The next iPhone is coming, and it won’t be cheap.

To most Apple fanatics, that’s not much of a surprise. Apple has always positioned its smartphones as premium products, and the iPhone brand has always boasted impressive technical specifications.

image
BGR

But the new iPhone 8 may launch with a pricetag of over $1000, according to analyst Ming-Chi Kuo. Developer John Gruber agreed, estimating that the entry-level version of the iPhone could start at $1,200.

Obviously, that’s a considerable price increase over past iPhone models.

The 128GB version of the iPhone 7 launched at a hefty $749. What could possibly justify the increase?

Gruber and Kuo say that the new iPhone’s high-end components bear the blame. Some of the phone’s technical specifics were reportedly leaked to the Economic Daily News, including the presence of a new OLED panel and a fingerprint reader.

image
Gizbot

Goldman Sachs estimates that the OLED display will add $35 to the phone’s manufacturing cost. New 3D sensing technology (likely located in the phone’s camera) will add $20, and integrated TouchID will also raise the price.

As Gruber wrote on his blog:

“Apple does not report margins per-device or per-product-line, but considering that the iPhone accounts for around 70 percent of all Apple revenue, the margins for new iPhones almost certainly are somewhere between 35–40 percent.”

image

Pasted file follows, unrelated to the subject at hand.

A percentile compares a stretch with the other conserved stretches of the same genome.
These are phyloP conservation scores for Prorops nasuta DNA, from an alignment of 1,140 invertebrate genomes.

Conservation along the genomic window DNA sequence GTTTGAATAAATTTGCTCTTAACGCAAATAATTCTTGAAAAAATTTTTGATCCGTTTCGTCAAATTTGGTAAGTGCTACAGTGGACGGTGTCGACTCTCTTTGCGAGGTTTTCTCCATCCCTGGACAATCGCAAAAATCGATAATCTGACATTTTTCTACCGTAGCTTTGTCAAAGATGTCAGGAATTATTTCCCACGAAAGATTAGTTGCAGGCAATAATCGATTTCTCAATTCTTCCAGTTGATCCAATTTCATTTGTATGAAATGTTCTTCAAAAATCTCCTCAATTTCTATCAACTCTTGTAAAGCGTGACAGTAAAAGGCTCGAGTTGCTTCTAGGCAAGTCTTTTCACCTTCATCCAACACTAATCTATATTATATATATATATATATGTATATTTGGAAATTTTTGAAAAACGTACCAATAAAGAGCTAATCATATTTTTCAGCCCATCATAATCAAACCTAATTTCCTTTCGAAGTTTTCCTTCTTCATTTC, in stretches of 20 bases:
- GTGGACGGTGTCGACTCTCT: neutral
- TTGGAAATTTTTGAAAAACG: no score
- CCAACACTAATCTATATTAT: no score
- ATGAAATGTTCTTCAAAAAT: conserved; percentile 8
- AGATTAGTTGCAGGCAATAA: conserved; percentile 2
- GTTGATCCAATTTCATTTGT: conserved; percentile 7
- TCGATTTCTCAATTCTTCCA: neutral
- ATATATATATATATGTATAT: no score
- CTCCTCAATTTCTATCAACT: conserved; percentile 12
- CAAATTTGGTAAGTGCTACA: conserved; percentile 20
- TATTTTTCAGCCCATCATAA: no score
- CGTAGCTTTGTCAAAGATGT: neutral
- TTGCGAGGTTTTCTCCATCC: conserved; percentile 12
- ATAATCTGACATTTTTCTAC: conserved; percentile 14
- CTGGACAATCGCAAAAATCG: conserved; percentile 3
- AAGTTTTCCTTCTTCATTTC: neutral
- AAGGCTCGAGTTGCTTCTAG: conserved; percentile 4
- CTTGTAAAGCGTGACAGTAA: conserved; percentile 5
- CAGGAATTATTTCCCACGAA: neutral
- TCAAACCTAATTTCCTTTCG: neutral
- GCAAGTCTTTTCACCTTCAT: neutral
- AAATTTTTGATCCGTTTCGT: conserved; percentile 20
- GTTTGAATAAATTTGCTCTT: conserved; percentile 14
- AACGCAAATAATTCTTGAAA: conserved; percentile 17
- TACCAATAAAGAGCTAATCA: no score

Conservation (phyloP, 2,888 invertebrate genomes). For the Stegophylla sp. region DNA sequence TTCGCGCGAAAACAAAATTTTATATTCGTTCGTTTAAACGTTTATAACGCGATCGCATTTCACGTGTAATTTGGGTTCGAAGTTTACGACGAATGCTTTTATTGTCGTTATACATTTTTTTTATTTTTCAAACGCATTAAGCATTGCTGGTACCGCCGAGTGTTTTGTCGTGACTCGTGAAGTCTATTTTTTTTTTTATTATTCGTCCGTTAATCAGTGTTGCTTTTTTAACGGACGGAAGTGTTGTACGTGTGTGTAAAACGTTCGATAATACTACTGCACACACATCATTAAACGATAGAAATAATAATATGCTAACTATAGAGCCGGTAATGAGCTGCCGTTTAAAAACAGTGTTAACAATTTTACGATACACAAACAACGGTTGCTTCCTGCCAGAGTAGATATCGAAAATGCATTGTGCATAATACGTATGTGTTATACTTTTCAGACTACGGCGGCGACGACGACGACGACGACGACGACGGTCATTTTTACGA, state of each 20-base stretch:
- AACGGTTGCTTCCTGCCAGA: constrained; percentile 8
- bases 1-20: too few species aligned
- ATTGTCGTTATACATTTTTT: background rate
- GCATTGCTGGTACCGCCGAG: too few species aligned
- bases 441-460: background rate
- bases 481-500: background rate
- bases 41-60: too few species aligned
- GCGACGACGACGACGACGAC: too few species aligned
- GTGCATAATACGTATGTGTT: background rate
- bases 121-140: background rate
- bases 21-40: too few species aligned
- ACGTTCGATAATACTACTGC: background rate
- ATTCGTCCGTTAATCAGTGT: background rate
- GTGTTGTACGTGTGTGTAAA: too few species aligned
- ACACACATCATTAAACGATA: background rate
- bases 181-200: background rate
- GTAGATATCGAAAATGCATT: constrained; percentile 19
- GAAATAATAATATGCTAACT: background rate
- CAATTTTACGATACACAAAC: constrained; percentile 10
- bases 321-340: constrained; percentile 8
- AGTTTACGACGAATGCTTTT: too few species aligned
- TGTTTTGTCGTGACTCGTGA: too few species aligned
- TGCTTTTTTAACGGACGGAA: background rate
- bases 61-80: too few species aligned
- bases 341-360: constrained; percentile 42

Flickr

“[…]It sounds to me like the OLED iPhone is a phone which Apple can’t make 40 million of per quarter, at least not today. And if that’s true, that means it should be more expensive. Not should in any moral sense, but simply because that’s how the principle of supply and demand works. When supply is constrained and demand is high, prices go higher. The higher prices alleviate demand.”

Apple fans might not shoulder that entire $1000+ pricetag.

While most analysts seem to agree that the new iPhone will be much more expensive than any other phone on the market, phone service suppliers like Sprint and AT&T will structure plans to help consumers pay for the device. Ultimately, consumers might pay $40 per month for their phones—a big number in a monthly budget, perhaps, but not prohibitively expensive.

image
iStock

Buyers who choose the “unlocked” version of the iPhone (meaning that the phone isn’t assigned to a specific carrier) will have to pay the full amount. Gruber says there’s little chance of relief, as Apple’s profit margins must reach 35 percent, and the new device will need to be manufactured at scale.

“And for Apple that scale is massive: anything less than 60–70 million in the quarter in which it goes on sale is a failure—possibly a catastrophic failure,” Gruber writes.

The company isn’t backing off their expensive design, either. Investment analysts at Goldman Sachs say that the design is “locked in,” and given the scale of production, the manufacturer cannot easily change course. Apple seems to be betting big on the iPhone 8, but investors aren’t shying away, as the early reports helped to boost stock prices for the technology giant.

image
Mac World

The bad news: We’ll have to wait quite a while to see whether the new iPhone 8 performs as expected, as Apple will likely release the iPhone 7S and 7S Plus models prior to the next-generation iPhone 8.